On Thresholds

https://offmetro.com/ny/wp-content/uploads/2018/11/Broadway-Under-the-Stars_The-Shops-at-Columbus-Circle-8-e1541423872470.jpg

Photo: Offmetro.com

 

A few hours ago I stood at the first floor indoor balcony of “The Shops” at the Time Warner complex, “Jingle Bells” playing softly in the background, and stared at the commotion on the street below. The traffic circle and the whole street was awash in red, white, and blue. Not of flags, but in emergency vehicles.

Behind me the shopping center continued its pre-holiday buzz, filled with the distinct hubbub of people at the ceremony of gawk and point, browse and purchase. The mall was festive. Large ornamental decorations hung from the ceiling, and the balcony’s railing attracted a steady stream of visitors keen to capture a photo for immediate uploading into social media. It was a lovely spot to take a photo in, and yet it surprised me how many of the people who approached the banister seemed not to register the events that were taking place right outside the very windows that framed their shot.

It was impossible to miss.

Or was it?

Perhaps the tourists, energetically set to mingle with the locals, assumed that a constant whine of fire-engines, ambulances, and NYPD in a mass of first responders’ flicker is part of everyday in New York City. And perhaps in many ways it indeed is … and I am the one inured to an ongoing level of it. Perhaps where the quantity outside had, for me, somehow shifted qualitatively from the mundane to the attention-getting … the flickering outside had long surpassed the visitors’ threshold and had moved them beyond a place of response …

I considered how this was representative of the way in which, in general, once a “Too-Much” level for something is reached, a further increase in magnitude of too-muchness can paradoxically fade into the woodwork, swallowed by saturation.

A gaggle of teens passed by me, loudly debating the level of celebrity of some pop artist and the likelihood of her responding to a social media message. I found myself thinking of how an aspiring celebrity’s fan mail may be eagerly read when it first comes, every letter representing an individual … but might turn into a mass measured by boxes or at most a quick count of envelopes by the time fan mail becomes too numerous to actually read. One would have to pull out a single letter from the avalanche in order to rediscover the real person who’d placed a bit of themselves into the message. Otherwise, the very same person’s letter would remain as unseen as the rest.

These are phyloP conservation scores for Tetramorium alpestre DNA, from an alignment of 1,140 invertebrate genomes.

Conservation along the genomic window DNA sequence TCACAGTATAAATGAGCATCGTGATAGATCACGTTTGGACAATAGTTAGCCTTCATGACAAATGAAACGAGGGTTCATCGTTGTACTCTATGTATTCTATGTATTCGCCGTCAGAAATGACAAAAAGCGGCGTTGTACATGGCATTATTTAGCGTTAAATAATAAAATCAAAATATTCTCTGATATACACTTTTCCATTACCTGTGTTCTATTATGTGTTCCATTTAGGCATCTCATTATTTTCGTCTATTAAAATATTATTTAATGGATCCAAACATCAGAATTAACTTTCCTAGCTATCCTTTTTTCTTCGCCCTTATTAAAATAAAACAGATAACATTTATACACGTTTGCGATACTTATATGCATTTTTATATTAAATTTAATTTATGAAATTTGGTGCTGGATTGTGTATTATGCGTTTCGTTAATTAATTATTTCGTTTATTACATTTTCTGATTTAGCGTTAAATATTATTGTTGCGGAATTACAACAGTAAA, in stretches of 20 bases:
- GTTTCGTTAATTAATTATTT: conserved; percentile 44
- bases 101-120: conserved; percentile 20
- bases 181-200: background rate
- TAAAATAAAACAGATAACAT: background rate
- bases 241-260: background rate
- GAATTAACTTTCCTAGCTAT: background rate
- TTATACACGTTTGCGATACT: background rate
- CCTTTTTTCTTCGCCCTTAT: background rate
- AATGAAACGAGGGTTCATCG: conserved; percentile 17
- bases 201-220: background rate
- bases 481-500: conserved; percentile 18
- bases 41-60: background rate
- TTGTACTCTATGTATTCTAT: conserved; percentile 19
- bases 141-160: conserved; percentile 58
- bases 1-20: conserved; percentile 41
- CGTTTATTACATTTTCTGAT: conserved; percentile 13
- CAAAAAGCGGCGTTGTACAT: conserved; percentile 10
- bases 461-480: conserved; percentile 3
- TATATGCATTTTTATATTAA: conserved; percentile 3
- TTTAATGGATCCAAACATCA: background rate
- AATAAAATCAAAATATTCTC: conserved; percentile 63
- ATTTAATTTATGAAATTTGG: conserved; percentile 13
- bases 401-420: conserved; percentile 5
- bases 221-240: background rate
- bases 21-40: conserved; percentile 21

It was the way so many other things — or at the very least the individuality of them — became meaningless when turned to be too many to count or attend to.

A stubborn blare of a siren jarred me out of my reverie and I returned my eyes to the scene outside the window. A ladder was raised to a high floor on one of the ornamental buildings on the exclusive street ahead. As far as the eye could see, Central Park South was brighter and more colorful than the lights around a tree.

Smoke billowed. It was a different kind of column than the one exuded by steam vents in the streets or steam stacks in the roofs of buildings. Fire.

Someone’s home. Someone’s belongings. Someone’s person could be at the mercy of the flames, tittering between existing and being devoured. The safety of the emergency personnel, too.

In this city of millions, it was all of it real. It was all individually significant in its own way.

“Keep safe,” I breathed. “May whatever this is, not completely mar your day.”

 

 

[Click for a Citizen App video of today at that time. Thankfully, all are safe.]

 

For Linda Hill’s SoCS prompt: ‘ingle’

 

 

Fall Friends

Foliage 2018 8b NaamaYehuda

Photo: Na’ama Yehuda

 

Side by side

They keep near

In the wind

In the rain.

Limb to limb

They hold hands,

Close company

They maintain.

Friends in all

Friends in fall.

 

 

For The Sunday Trees Challenge

 

Manhattanhenge 2014

 

manhattanhenge-from-34th-street

There is something mystical and wonderful about the sun aligning perfectly into the streets of NYC, flowing liquid gold onto the buildings’ facades and licking pavements and concrete.

There is another one due this evening: two hours from now the sun will spill into the grid and crown the city with molten awe … and for few moments … slow Manhattan’s relentless speed …

It will light this city of towers, this island built to canyons of glass and steel, of people darting in and out of holes and yellow vehicles like so many ants on missions, little human workers bent over phones with busy thumbs …

Manhattanhenge will make them stop. In. Their. Tracks.

Sometimes in the middle. Of. The. Street.

Jaw open. Eyes wide. Typing forgotten. Pointing finger drawn.

I’ve seen people weep. I’ve seen some gasp. Grasp someone’s arm. I’ve seen people grin at total strangers–connected over these magical rays that show us how distance and proximity are no more than an illusion.

We are all of us, potentially, perfectly aligned.

 

 

To read more about Manhattanhenge, go to this link from the American Museum of National History.

manhattanhenge